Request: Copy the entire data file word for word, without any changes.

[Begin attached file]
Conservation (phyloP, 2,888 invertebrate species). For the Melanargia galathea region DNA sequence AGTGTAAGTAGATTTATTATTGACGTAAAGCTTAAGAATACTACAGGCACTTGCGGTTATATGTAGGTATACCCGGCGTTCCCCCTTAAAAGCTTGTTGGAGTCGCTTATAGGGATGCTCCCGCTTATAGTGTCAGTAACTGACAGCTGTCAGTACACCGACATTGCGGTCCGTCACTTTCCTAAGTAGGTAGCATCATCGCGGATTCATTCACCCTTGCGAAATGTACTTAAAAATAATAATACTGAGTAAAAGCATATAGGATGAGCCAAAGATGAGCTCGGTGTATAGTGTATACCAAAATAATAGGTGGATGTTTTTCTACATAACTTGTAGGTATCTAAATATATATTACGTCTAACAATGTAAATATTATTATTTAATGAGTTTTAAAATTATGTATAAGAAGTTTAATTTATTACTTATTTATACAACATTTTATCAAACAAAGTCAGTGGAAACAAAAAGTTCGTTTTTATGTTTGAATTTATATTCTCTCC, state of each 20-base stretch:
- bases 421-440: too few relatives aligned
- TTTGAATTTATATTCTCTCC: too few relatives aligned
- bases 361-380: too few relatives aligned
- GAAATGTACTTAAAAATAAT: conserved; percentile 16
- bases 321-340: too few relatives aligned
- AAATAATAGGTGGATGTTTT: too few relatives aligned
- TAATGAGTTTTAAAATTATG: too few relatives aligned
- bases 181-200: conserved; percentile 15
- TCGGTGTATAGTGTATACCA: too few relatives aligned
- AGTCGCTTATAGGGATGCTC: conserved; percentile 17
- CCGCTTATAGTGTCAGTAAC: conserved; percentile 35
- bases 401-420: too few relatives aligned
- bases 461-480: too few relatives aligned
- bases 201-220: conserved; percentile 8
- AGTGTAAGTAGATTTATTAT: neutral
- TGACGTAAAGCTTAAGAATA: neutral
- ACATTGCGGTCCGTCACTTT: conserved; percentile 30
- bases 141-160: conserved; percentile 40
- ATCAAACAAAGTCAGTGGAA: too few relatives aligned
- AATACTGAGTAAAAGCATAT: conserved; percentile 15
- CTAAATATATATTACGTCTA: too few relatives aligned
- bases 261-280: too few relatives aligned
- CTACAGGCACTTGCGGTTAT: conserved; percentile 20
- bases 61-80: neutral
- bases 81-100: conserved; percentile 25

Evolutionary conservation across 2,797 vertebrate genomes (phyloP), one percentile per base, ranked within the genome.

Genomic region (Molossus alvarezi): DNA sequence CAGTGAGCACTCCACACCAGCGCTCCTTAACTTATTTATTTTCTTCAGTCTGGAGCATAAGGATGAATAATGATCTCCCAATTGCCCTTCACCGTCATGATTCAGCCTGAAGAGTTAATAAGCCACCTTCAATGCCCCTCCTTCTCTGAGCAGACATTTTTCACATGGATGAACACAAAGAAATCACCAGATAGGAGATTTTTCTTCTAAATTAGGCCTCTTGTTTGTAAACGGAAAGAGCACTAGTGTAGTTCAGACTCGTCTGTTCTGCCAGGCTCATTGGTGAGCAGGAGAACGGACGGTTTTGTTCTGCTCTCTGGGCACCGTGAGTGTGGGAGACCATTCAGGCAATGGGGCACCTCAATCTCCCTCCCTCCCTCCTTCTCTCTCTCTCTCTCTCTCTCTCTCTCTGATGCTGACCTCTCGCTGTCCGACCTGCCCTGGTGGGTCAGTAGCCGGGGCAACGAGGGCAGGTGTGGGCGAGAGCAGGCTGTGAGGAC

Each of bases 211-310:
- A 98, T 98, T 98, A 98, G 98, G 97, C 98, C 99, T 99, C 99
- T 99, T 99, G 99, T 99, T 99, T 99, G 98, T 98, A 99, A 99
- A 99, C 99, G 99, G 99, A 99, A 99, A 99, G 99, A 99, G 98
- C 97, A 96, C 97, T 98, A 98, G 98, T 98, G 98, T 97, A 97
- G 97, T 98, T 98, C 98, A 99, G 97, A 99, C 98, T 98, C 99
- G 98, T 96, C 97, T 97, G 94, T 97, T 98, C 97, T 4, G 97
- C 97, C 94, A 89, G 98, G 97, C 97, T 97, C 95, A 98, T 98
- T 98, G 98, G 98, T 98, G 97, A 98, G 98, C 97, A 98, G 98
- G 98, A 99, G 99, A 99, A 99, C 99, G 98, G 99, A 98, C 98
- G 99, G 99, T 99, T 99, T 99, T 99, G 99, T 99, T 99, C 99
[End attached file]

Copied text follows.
Conservation (phyloP, 2,888 invertebrate species). For the Melanargia galathea region DNA sequence AGTGTAAGTAGATTTATTATTGACGTAAAGCTTAAGAATACTACAGGCACTTGCGGTTATATGTAGGTATACCCGGCGTTCCCCCTTAAAAGCTTGTTGGAGTCGCTTATAGGGATGCTCCCGCTTATAGTGTCAGTAACTGACAGCTGTCAGTACACCGACATTGCGGTCCGTCACTTTCCTAAGTAGGTAGCATCATCGCGGATTCATTCACCCTTGCGAAATGTACTTAAAAATAATAATACTGAGTAAAAGCATATAGGATGAGCCAAAGATGAGCTCGGTGTATAGTGTATACCAAAATAATAGGTGGATGTTTTTCTACATAACTTGTAGGTATCTAAATATATATTACGTCTAACAATGTAAATATTATTATTTAATGAGTTTTAAAATTATGTATAAGAAGTTTAATTTATTACTTATTTATACAACATTTTATCAAACAAAGTCAGTGGAAACAAAAAGTTCGTTTTTATGTTTGAATTTATATTCTCTCC, state of each 20-base stretch:
- bases 421-440: too few relatives aligned
- TTTGAATTTATATTCTCTCC: too few relatives aligned
- bases 361-380: too few relatives aligned
- GAAATGTACTTAAAAATAAT: conserved; percentile 16
- bases 321-340: too few relatives aligned
- AAATAATAGGTGGATGTTTT: too few relatives aligned
- TAATGAGTTTTAAAATTATG: too few relatives aligned
- bases 181-200: conserved; percentile 15
- TCGGTGTATAGTGTATACCA: too few relatives aligned
- AGTCGCTTATAGGGATGCTC: conserved; percentile 17
- CCGCTTATAGTGTCAGTAAC: conserved; percentile 35
- bases 401-420: too few relatives aligned
- bases 461-480: too few relatives aligned
- bases 201-220: conserved; percentile 8
- AGTGTAAGTAGATTTATTAT: neutral
- TGACGTAAAGCTTAAGAATA: neutral
- ACATTGCGGTCCGTCACTTT: conserved; percentile 30
- bases 141-160: conserved; percentile 40
- ATCAAACAAAGTCAGTGGAA: too few relatives aligned
- AATACTGAGTAAAAGCATAT: conserved; percentile 15
- CTAAATATATATTACGTCTA: too few relatives aligned
- bases 261-280: too few relatives aligned
- CTACAGGCACTTGCGGTTAT: conserved; percentile 20
- bases 61-80: neutral
- bases 81-100: conserved; percentile 25

Evolutionary conservation across 2,797 vertebrate genomes (phyloP), one percentile per base, ranked within the genome.

Genomic region (Molossus alvarezi): DNA sequence CAGTGAGCACTCCACACCAGCGCTCCTTAACTTATTTATTTTCTTCAGTCTGGAGCATAAGGATGAATAATGATCTCCCAATTGCCCTTCACCGTCATGATTCAGCCTGAAGAGTTAATAAGCCACCTTCAATGCCCCTCCTTCTCTGAGCAGACATTTTTCACATGGATGAACACAAAGAAATCACCAGATAGGAGATTTTTCTTCTAAATTAGGCCTCTTGTTTGTAAACGGAAAGAGCACTAGTGTAGTTCAGACTCGTCTGTTCTGCCAGGCTCATTGGTGAGCAGGAGAACGGACGGTTTTGTTCTGCTCTCTGGGCACCGTGAGTGTGGGAGACCATTCAGGCAATGGGGCACCTCAATCTCCCTCCCTCCCTCCTTCTCTCTCTCTCTCTCTCTCTCTCTCTCTGATGCTGACCTCTCGCTGTCCGACCTGCCCTGGTGGGTCAGTAGCCGGGGCAACGAGGGCAGGTGTGGGCGAGAGCAGGCTGTGAGGAC

Each of bases 211-310:
- A 98, T 98, T 98, A 98, G 98, G 97, C 98, C 99, T 99, C 99
- T 99, T 99, G 99, T 99, T 99, T 99, G 98, T 98, A 99, A 99
- A 99, C 99, G 99, G 99, A 99, A 99, A 99, G 99, A 99, G 98
- C 97, A 96, C 97, T 98, A 98, G 98, T 98, G 98, T 97, A 97
- G 97, T 98, T 98, C 98, A 99, G 97, A 99, C 98, T 98, C 99
- G 98, T 96, C 97, T 97, G 94, T 97, T 98, C 97, T 4, G 97
- C 97, C 94, A 89, G 98, G 97, C 97, T 97, C 95, A 98, T 98
- T 98, G 98, G 98, T 98, G 97, A 98, G 98, C 97, A 98, G 98
- G 98, A 99, G 99, A 99, A 99, C 99, G 98, G 99, A 98, C 98
- G 99, G 99, T 99, T 99, T 99, T 99, G 99, T 99, T 99, C 99